Eric Kioko’s left hand was chopped off in a flash.
One moment he was raising it to block a machete that was aimed at his head; the next moment the hand was on the ground.
He has his legs to thank for helping him escape from his three tormentors who wanted to snuff out his life somewhere in Mathare slums. But there was no time to pick the hand.
“Had I bent to pick it up and run with it, they might have hit my back,” he told the BBC last week.
A decade after the disputed 2007 General Election that sparked the violence which cost Mr Kioko an entire arm, he has not let the traumatising moment limit his ambitions.
He is now a renowned DJ in Nairobi, going by the name DJ Talanta One Hand.
“Even after losing a hand, I said I could not let my talent ebb away; that I must go on with it. I also wanted to be an illustration that someone who has lost any body part should not be lazy: just be strong,” he told the London-based station.
Elsewhere in Bungoma, a man who fled to Uganda to save his life amid the post-poll chaos has Good Samaritans to thank because they rescued his dream of becoming a lawyer, which has been deferred following the violence.
Mr Peter Marango Mwibanda was living in Nairobi during prior to the violence. He had sat his KCSE exams and was planning to join the University of Nairobi to study law.
But fate had other ideas. He lost some of his family members during the violence and he fled to Uganda. Life wasn’t easy for him.
“Life became so hard but I embraced the situation and moved on. My dream of joining the University of Nairobi had been shattered,” he recalls.
He later found well-wishers while in Uganda, who helped him study law at Kampala University. He is now a practising lawyer in Bungoma and a member of Sikhule&Mwibanda Advocates.
It is during his stay in Uganda when he wrote The Quest for Peaceful Co-Existence in Kenya, a book in which he says the government of the day lacks sympathy towards the deplorable conditions internally displaced persons live in.
But that is not the only flower that grew from the post-poll melee of 10 years ago.
It is at the height of the violence that Kenyan technology company Ushahidi was formed and this year, it is rolling out what it calls its biggest ever deployment to monitor the election.
Ushahidi started as a project by renowned blogger Ory Okolloh Mwangi, who was forced to move to Johannesburg as the violence raged.
Forbes reported in 2009 that Ms Mwangi published her email address online for people to send updates on what was happening, and that torrents of information flowed in.
What followed was a collaboration by various people online across the globe and Ushahidi was born.
Today, it is a full-fledged platform employing more than 25 people and which has been used to let people report about their surroundings for different crises in 160 countries.
Its latest available annual report, which is for the year 2015, shows that it raised $2,430,398 (252.7 million) that year through grants and contributions.
This year, Ushahidi has collaborated with Facebook to include the social media giant’s Messenger platform as one of the ways — besides SMS and Twitter — through which Kenyans can report anything noteworthy around them.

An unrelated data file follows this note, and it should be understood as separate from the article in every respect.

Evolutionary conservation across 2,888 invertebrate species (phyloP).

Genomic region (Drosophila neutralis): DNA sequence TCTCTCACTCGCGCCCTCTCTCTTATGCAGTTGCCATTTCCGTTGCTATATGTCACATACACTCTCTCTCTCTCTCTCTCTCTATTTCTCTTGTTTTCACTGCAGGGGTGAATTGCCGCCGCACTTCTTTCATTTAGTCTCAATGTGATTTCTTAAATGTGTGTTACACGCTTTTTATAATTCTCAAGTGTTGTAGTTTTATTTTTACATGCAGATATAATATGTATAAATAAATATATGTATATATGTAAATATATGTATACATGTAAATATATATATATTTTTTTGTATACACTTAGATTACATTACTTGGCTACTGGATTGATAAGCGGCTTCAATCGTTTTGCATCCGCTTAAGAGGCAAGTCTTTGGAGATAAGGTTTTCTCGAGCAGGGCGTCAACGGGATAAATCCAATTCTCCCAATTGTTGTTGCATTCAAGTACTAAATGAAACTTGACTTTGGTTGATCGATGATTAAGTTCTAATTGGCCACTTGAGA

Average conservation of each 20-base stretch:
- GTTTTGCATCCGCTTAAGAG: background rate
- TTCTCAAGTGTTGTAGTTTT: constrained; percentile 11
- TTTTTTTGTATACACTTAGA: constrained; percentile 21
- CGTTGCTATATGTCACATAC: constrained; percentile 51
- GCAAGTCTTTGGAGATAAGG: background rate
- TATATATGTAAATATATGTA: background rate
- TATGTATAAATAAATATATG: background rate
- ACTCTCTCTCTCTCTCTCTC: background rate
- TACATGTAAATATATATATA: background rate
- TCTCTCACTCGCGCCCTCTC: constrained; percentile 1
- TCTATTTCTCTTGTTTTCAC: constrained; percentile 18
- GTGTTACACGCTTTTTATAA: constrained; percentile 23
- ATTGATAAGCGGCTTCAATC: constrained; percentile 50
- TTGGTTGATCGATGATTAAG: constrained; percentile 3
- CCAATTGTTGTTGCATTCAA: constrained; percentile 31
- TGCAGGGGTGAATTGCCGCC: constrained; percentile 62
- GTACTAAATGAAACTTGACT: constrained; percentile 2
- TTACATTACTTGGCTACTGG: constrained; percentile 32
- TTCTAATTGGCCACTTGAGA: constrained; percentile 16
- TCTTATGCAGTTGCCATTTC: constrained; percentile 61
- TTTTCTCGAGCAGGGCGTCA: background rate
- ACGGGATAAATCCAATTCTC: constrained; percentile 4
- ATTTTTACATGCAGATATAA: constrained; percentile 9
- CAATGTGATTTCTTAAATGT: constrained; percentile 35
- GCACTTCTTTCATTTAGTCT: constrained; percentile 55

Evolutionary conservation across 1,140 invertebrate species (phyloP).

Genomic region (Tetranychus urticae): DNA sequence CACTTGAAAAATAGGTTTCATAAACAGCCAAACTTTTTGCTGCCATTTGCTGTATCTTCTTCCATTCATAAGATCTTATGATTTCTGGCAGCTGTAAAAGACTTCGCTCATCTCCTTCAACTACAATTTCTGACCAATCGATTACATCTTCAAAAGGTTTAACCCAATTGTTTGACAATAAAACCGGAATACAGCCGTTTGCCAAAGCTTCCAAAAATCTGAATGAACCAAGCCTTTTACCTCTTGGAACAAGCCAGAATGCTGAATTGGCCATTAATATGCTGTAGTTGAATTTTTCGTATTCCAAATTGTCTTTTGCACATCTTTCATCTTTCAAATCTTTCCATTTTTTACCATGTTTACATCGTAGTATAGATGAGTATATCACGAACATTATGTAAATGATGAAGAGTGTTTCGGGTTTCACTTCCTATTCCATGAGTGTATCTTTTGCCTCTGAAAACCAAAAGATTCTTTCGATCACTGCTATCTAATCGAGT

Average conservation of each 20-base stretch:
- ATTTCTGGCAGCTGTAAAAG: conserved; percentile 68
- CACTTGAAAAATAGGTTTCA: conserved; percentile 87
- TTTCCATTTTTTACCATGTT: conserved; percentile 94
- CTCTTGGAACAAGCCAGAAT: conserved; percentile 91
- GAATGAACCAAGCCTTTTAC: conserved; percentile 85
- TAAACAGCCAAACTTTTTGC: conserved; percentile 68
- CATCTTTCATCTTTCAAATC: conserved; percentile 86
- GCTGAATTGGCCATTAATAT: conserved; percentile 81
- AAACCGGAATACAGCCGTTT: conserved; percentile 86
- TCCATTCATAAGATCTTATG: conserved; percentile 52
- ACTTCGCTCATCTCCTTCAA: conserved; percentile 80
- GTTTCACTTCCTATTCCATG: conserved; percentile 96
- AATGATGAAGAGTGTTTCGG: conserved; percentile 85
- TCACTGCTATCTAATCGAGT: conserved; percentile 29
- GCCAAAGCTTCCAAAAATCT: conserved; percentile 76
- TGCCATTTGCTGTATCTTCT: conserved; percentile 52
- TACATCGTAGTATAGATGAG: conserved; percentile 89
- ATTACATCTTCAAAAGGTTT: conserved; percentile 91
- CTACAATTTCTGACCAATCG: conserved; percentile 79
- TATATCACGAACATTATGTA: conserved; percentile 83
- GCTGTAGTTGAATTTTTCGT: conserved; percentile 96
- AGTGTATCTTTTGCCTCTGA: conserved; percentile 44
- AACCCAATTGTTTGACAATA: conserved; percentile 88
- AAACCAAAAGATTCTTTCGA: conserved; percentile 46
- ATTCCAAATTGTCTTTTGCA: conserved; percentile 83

Under its Uchaguzi initiative where it has partnered with other organisations, Ushahidi is running a 24-hour situation room at iHub along Nairobi’s Lenana Road whose operations started on Saturday. They will run until Wednesday.
Mr Nat Manning, who was recently appointed Ushahidi’s interim executive director, told the Nation that by using Facebook Messenger, Kenyans can send photos and even videos of notable happenings around them.
“Facebook is a huge platform here and it works really well with photos and videos,” he said in a phone interview.
If they [Kenyans] see anything, they need to report it in so that it can be recorded.”
In a blog post on the Ushahidi website on Friday, Mr Manning said the organisation’s hope is that there will be peaceful polls on Tuesday.
“But if there is any irregularities, the 700+ Uchaguzi observers, general public and trained volunteers will be able to report electoral incidents,” he wrote.
The survivors of the post-poll clashes are also hoping that there will not be a repeat of the 2007-2008 skirmishes.
“Let politicians never spark violence in the elections ahead. Because since 2007, those who were affected have not got justice up to now.
That means we fight so they can get a job and we remain suffering,” Mr Kioko said. He was attacked after he threw stones at a group that had waylaid a woman.
“That time, women could even be raped. I took a stone and threw it at them, to see if they could retreat. What I didn’t know is that three of them had seen me and they attacked me from behind. When they reached me, they were targeting my head,” he recalled.
Mr Mwibanda, on his part, opines in his book that the 2007/08 violence was largely based on ideological differences among politicians and widespread election malpractices.
“It was an expensive exercise that resulted to loss of lives and property and rendering thousands of Kenyans homeless. We have overplayed our differences, poverty and diseases have no ethnic boundary,” he states.
The lawyer, who is also a peer counsellor, says the government should mould youth to be people who cannot be used by politicians for selfish gains.